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to Focus on Seasons

By Maggie Patterson

All opinions in this post are my opinions and mine alone.

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Most of us start our businesses for more flexibility and freedom, but somewhere along the way find that we’re trapped in a cycle of hustling. To stay solo, you need a realistic planning process that works for you and keeps you from chasing things that don’t matter.

In this episode of the Staying Solo series, we’re talking about planning with a focus on how to do it in a way that actually works not just for your business but your brain and your life.

Listen Now To This Essay On The BS-Free Service Business Show

I've talked about planning as long as I’ve had a blog or podcast.

The truth is that I have a love/hate relationship. Sometimes we’re hot and heavy, and other times I completely want to ignore it.

In my early days as a solo business owner, I’ll be honest, I didn’t really see the point. I felt I could only plan so much as a team of one. While I’d plan my personal life carefully (yes, I’m a little type A), I felt like my professional life was somewhat at the whims of my clients.

When I landed in the online business world, I found myself among people who loved to plan for their businesses. They planned like it was an Olympic sport and that started to rub off on me.

Over the last 10 years, I’ve tried, tested and tweaked so many different approaches to planning, but there was always something that didn’t feel quite right. I’ve been teaching quarterly planning to my clients for years at this point, and it’s the closest thing I’ve ever gotten to creating a realistic, doable plan.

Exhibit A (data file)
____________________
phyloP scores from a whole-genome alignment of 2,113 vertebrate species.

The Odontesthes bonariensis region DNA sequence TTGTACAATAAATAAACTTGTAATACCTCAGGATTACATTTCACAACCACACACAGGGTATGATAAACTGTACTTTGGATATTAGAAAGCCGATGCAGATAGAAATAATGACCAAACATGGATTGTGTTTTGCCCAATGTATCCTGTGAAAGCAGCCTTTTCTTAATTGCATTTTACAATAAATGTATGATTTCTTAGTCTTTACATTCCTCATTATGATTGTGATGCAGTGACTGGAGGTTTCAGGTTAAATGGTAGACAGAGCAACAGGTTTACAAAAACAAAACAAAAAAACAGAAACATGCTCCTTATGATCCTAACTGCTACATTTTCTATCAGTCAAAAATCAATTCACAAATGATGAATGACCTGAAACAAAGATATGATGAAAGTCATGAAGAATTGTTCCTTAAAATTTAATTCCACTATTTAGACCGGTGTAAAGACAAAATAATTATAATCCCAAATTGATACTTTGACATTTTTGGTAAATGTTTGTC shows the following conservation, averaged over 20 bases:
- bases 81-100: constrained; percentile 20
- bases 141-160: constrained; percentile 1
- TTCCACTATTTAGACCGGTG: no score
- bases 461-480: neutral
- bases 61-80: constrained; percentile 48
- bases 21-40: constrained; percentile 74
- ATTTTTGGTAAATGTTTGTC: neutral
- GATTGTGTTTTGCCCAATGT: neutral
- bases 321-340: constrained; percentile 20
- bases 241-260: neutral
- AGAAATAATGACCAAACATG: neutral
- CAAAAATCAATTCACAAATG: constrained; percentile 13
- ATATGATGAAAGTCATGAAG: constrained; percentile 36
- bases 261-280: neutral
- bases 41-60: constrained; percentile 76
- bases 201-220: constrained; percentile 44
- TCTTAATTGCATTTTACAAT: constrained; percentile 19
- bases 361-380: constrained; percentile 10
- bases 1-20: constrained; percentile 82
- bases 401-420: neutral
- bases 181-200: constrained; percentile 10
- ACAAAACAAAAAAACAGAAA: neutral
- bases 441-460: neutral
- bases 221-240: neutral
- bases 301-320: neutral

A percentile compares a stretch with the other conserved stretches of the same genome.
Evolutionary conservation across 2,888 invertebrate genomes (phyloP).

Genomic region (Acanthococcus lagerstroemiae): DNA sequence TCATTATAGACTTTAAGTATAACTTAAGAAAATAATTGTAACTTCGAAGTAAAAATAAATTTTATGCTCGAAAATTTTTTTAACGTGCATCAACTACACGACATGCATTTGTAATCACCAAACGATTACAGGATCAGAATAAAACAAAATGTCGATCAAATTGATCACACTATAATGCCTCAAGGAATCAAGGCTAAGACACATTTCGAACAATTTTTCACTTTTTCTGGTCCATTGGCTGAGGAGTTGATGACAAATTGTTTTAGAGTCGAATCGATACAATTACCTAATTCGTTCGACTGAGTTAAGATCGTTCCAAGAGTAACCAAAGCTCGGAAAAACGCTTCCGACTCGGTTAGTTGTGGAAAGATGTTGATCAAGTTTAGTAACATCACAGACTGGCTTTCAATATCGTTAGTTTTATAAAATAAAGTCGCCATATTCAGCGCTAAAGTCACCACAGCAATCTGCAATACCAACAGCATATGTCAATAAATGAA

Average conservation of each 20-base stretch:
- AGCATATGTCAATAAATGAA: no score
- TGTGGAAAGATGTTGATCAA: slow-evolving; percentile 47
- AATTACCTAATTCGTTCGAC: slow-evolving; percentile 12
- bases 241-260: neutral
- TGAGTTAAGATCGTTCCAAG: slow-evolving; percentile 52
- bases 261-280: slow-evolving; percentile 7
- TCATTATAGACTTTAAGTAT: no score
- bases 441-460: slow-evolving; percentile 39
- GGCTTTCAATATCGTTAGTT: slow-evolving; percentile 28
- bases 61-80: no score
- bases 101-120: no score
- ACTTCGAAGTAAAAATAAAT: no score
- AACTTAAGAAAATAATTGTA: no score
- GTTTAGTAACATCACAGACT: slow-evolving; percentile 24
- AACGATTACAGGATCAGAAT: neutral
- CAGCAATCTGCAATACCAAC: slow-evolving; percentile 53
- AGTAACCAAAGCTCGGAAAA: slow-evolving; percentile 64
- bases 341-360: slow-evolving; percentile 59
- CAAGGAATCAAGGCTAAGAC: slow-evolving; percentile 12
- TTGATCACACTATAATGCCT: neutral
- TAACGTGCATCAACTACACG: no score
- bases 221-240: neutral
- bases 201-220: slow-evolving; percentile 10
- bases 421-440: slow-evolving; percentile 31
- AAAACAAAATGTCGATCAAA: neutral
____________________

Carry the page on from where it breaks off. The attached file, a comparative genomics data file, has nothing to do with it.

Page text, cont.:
For service business owners, focusing on quarterly planning helps you constrain the number of things you can put into motion.

This is critical when you consider that when you work with clients, you have limited time to work ON your business, and you really only need to focus on your marketing, sales and service.

After all, a service business, especially a solo one, should be simple. Yet, the way planning is marketed and taught to us makes it complicated, it wastes time and can make us feel like crap.

Why? Planning is an extremely lucrative subset of the industry. Planning has value, but this relentless “new year, new you” and “best year ever” messaging creates a feeling that we need to buy something and spend a pile of time planning to succeed.

Common Planning Challenges

Before you think I hate all things planning. I love planners. I love all the accessories and a fresh set of Zebra pens to write in my planner. I’m a sucker for year-on-the-wall calendars and even planning books and podcasts.

But friends, despite my love for these things and my being convinced it may fix my life and business, it never has. (Still waiting...)

Planning is a necessary business activity but not a magical fix. Especially when you find yourself running into common planning challenges that create more problems.

Does This Fit Your Life?

You started a business to support your life, yet so many entrepreneurial planning solutions separate the two. You need your business goals to be compatible with your personal needs.

Your life goals should come first and not be put on hold for your business. As we talked about in the episode on space, no goal is worth pursuing at the expense of your joy and happiness. No revenue goal or business accomplishment will be worth it if it’s at the expense of the rest of your life and has a negative impact on your well being and mental health.

Does This Fit Your Business?